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2003 Waters of Wisconsin Recommendations Fell on Deaf Ears

Updated 2003 report recommends thoughtful long-term water policy

Will Wisconsinites in 2075 be able to examine their “waters of Wisconsin” and look back with pride on the stewardship efforts of those who came before them?

That was the “greatest hope” of the authors of Waters of Wisconsin: The Future of Our Aquatic Ecosystems and Resources, a 2003 report by the Wisconsin Academy of Sciences, Arts and Letters.

But in light of all the water issues state residents are dealing with today, Waters of Wisconsin (WOW) almost reads like a utopian dream where everyone has equal concern in protecting precious waters.

In their preface to the report, WOW Committee co-chairs Stephen Born, Patricia Leavenworth and John Magnuson wrote: “Throughout our work on the Waters of Wisconsin, our attention has focused on one main question: How can we ensure healthy aquatic ecosystems and clean, abundant water supplies for tomorrow’s Wisconsin? This report brings together our findings and recommendations. Woven through the report are the thoughts and experiences of hundreds of our fellow citizens regarding the status of our waters, the necessity of farsighted policies and effective monitoring, the importance of civic engagement and a guiding water ethic, and the vital role of education. Our goal in this report is to point the way toward a bright future for our state’s waters, and for all that depends on them: our health, our communities, our economy, and our aquatic environment.”

In case you forgot, 2003 was declared the Year of Water in Wisconsin, hence the timing of the report.

“It is now up to citizens across Wisconsin to seize the moment and build support for sound long-term management of this irreplaceable resource,” the preface continued.

Waters of WisconsinIn the summary, the 13-year-old report identifies a problem with a piecemeal approach to water issues: “In the past, we have tended to address varied water needs and problems separately. The overriding challenge of the future is to find new and better integrated approaches to stewardship. We can allow ourselves to drift into an uncertain water future that merely responds in a piecemeal, reactive manner to issue after issue and crisis after crisis; or we can try to anticipate and shape our water future as active and informed participants in our communities and our state as a whole.”

The report summary also identified the many challenges facing Wisconsin waters: “A variety of chemical and biological contaminants require constant and continued attention. Persistent and residual point source pollutants remain a problem. Permitted effluent discharges in some areas are running up against the assimilative capacity of surface waters…. Our gains in controlling polluted runoff are offset to some degree by continued inputs of excessive nutrients and the increase in impermeable surface area that has come with extensive land development.”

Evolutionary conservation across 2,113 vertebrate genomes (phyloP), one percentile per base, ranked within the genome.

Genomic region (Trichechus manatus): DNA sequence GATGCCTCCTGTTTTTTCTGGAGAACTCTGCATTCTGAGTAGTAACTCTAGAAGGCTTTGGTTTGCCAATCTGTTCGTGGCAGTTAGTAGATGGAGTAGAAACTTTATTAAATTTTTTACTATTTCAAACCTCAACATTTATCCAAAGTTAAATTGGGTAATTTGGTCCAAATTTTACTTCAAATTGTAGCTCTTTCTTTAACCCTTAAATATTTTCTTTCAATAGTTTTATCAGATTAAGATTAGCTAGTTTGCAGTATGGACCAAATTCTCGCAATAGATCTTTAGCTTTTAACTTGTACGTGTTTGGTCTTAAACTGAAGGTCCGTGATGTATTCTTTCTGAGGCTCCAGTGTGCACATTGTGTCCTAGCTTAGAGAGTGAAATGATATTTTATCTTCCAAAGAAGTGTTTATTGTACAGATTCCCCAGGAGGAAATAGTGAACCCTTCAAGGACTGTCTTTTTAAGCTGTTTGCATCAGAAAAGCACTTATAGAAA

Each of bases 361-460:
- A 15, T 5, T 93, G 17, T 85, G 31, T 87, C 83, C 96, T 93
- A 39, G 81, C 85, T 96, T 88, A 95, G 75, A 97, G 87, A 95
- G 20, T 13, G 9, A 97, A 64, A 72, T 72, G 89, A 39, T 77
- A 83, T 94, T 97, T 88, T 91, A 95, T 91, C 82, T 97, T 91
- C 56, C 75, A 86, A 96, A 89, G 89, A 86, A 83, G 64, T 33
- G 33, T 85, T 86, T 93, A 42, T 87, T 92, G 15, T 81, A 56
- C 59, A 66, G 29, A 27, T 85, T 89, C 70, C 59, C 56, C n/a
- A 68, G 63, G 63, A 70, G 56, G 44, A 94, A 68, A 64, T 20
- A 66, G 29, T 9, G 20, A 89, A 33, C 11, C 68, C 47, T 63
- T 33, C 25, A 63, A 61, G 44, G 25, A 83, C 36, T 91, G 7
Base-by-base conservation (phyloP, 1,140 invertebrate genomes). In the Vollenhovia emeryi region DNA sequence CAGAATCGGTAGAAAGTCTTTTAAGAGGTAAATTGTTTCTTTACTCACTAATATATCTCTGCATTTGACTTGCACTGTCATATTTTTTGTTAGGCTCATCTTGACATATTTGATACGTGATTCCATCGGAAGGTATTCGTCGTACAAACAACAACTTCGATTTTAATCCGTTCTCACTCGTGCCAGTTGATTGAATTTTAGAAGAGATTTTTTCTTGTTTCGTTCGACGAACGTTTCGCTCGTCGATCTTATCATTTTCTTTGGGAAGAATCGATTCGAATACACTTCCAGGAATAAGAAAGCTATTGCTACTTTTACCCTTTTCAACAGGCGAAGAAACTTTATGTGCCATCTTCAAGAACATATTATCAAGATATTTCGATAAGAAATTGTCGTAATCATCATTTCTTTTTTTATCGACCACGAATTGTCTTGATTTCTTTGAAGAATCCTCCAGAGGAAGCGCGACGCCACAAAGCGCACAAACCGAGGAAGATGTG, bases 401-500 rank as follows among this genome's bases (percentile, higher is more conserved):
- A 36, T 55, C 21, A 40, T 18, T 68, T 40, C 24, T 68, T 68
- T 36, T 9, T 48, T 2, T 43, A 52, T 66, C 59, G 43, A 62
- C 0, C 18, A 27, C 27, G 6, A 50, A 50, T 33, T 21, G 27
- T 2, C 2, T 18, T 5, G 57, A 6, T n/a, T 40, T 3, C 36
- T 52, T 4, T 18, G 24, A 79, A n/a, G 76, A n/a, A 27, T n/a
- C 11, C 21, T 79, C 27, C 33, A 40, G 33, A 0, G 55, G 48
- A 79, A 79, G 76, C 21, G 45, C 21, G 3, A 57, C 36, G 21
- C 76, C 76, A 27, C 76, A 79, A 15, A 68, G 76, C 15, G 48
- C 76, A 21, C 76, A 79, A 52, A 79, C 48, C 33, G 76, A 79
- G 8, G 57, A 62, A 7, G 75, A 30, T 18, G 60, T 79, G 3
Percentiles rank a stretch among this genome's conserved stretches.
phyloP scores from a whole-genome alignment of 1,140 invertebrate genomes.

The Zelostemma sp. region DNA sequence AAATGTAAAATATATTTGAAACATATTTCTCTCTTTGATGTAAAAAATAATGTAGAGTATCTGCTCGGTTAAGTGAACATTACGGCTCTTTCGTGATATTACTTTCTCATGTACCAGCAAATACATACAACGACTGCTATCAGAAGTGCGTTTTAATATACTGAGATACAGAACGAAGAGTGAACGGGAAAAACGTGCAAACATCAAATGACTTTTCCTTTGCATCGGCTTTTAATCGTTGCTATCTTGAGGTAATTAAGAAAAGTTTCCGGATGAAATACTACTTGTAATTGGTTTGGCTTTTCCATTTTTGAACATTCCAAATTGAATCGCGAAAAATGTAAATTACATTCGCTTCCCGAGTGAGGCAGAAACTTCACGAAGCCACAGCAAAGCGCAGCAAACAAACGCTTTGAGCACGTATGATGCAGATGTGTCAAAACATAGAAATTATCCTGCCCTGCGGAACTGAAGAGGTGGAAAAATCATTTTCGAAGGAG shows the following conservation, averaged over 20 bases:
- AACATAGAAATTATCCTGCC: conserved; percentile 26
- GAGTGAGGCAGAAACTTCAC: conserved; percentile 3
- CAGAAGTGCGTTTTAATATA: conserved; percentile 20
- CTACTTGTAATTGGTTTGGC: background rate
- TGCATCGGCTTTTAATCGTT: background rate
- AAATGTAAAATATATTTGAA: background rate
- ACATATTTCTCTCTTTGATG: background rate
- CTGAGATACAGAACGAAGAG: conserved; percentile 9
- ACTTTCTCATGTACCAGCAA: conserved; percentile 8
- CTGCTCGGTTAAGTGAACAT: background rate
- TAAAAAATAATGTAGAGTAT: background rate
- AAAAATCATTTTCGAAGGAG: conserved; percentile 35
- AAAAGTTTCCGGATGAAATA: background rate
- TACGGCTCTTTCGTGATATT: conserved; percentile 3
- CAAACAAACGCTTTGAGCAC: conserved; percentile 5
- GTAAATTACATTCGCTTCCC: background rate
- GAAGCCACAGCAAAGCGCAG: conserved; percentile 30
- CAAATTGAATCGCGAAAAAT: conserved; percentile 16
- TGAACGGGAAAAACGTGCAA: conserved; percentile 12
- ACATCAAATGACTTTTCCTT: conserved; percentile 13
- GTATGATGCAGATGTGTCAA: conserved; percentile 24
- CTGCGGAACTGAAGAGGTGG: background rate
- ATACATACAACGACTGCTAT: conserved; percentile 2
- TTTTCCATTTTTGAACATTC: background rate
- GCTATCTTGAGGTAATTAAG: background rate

Saying the reactive policies of the past no longer suffice, the report called for “a forward-looking, broad-based, coherent, consistent and integrated state policy to protect, manage and sustain our waters,” and it recommended that Governor Jim Doyle immediately convene a water policy task force to begin that process.

That never happened.

“Unfortunately, [Gov. Jim Doyle’s] office did not seize on that recommendation fully or specifically, but the water division of the WDNR (among others) at that point did follow up on several key aspects of water policy, particularly involving groundwater management, the Great Lakes compact, and public access to water policy information,” said Curt Meine, who at the time served as director of conservation programs for the WOW program and director of the WOW Initiative.

Illustration by Ryan Miller.

Illustration by Ryan Miller.

But the initiative has not been forgotten.

Meredith Keller, initiatives director for the Wisconsin Academy of Sciences, Arts and Letters, said the academy’s executive director Jane Elder re-established the WOW initiative in 2012.

“The program has less funding and staff than it did a decade ago, so it is less robust; that said, Jane has reestablished a leadership network, organized several events, and launched a communications initiative (which includes a training manual and a bimonthly blog) all within the last three years,” Keller said. “You can check out our recent work by visiting the Waters of Wisconsin page at: wisconsinacademy.org/initiatives/wow.”

“The Academy will be releasing an update report in early May, and there will be a daylong conference in Madison on the theme of policy, science, and ethics, especially related to water,” Meine said. “In the forthcoming update report, we will again highlight the need for integrated approaches of water policy – a need that has only become more evident in the last few years. We wrote the original report for the long-run, so I hope we can all continue to work toward the positive goals we described back then.”

To register for the May 10 conference Science, Policy & Water: A Waters of Wisconsin Summit, click here.

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